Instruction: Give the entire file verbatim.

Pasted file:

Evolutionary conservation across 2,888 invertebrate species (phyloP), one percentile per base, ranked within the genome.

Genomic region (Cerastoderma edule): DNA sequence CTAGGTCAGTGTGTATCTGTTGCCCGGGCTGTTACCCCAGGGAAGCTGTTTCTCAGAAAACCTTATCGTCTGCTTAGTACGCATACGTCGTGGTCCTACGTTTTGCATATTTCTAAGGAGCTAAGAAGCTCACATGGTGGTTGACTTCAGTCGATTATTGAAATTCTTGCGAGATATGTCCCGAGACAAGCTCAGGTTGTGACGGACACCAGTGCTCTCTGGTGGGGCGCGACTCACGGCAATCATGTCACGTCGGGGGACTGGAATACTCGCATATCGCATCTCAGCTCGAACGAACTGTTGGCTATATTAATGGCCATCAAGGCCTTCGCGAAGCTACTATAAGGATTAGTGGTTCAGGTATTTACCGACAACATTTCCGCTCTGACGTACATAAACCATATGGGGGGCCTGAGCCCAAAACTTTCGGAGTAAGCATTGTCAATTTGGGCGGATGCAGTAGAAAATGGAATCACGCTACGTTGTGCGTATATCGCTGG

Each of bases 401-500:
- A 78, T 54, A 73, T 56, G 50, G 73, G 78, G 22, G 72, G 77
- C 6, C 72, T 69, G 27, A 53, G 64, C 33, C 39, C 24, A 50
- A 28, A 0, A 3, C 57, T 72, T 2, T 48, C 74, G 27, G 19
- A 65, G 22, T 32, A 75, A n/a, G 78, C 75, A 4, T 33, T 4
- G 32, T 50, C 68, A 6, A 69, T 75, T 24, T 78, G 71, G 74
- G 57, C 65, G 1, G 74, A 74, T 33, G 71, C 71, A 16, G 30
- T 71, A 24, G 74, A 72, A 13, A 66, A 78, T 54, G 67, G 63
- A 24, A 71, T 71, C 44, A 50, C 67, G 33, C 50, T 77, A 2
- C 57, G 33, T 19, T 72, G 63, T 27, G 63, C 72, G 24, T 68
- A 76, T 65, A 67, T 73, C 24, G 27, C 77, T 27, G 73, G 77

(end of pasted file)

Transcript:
Evolutionary conservation across 2,888 invertebrate species (phyloP), one percentile per base, ranked within the genome.

Genomic region (Cerastoderma edule): DNA sequence CTAGGTCAGTGTGTATCTGTTGCCCGGGCTGTTACCCCAGGGAAGCTGTTTCTCAGAAAACCTTATCGTCTGCTTAGTACGCATACGTCGTGGTCCTACGTTTTGCATATTTCTAAGGAGCTAAGAAGCTCACATGGTGGTTGACTTCAGTCGATTATTGAAATTCTTGCGAGATATGTCCCGAGACAAGCTCAGGTTGTGACGGACACCAGTGCTCTCTGGTGGGGCGCGACTCACGGCAATCATGTCACGTCGGGGGACTGGAATACTCGCATATCGCATCTCAGCTCGAACGAACTGTTGGCTATATTAATGGCCATCAAGGCCTTCGCGAAGCTACTATAAGGATTAGTGGTTCAGGTATTTACCGACAACATTTCCGCTCTGACGTACATAAACCATATGGGGGGCCTGAGCCCAAAACTTTCGGAGTAAGCATTGTCAATTTGGGCGGATGCAGTAGAAAATGGAATCACGCTACGTTGTGCGTATATCGCTGG

Each of bases 401-500:
- A 78, T 54, A 73, T 56, G 50, G 73, G 78, G 22, G 72, G 77
- C 6, C 72, T 69, G 27, A 53, G 64, C 33, C 39, C 24, A 50
- A 28, A 0, A 3, C 57, T 72, T 2, T 48, C 74, G 27, G 19
- A 65, G 22, T 32, A 75, A n/a, G 78, C 75, A 4, T 33, T 4
- G 32, T 50, C 68, A 6, A 69, T 75, T 24, T 78, G 71, G 74
- G 57, C 65, G 1, G 74, A 74, T 33, G 71, C 71, A 16, G 30
- T 71, A 24, G 74, A 72, A 13, A 66, A 78, T 54, G 67, G 63
- A 24, A 71, T 71, C 44, A 50, C 67, G 33, C 50, T 77, A 2
- C 57, G 33, T 19, T 72, G 63, T 27, G 63, C 72, G 24, T 68
- A 76, T 65, A 67, T 73, C 24, G 27, C 77, T 27, G 73, G 77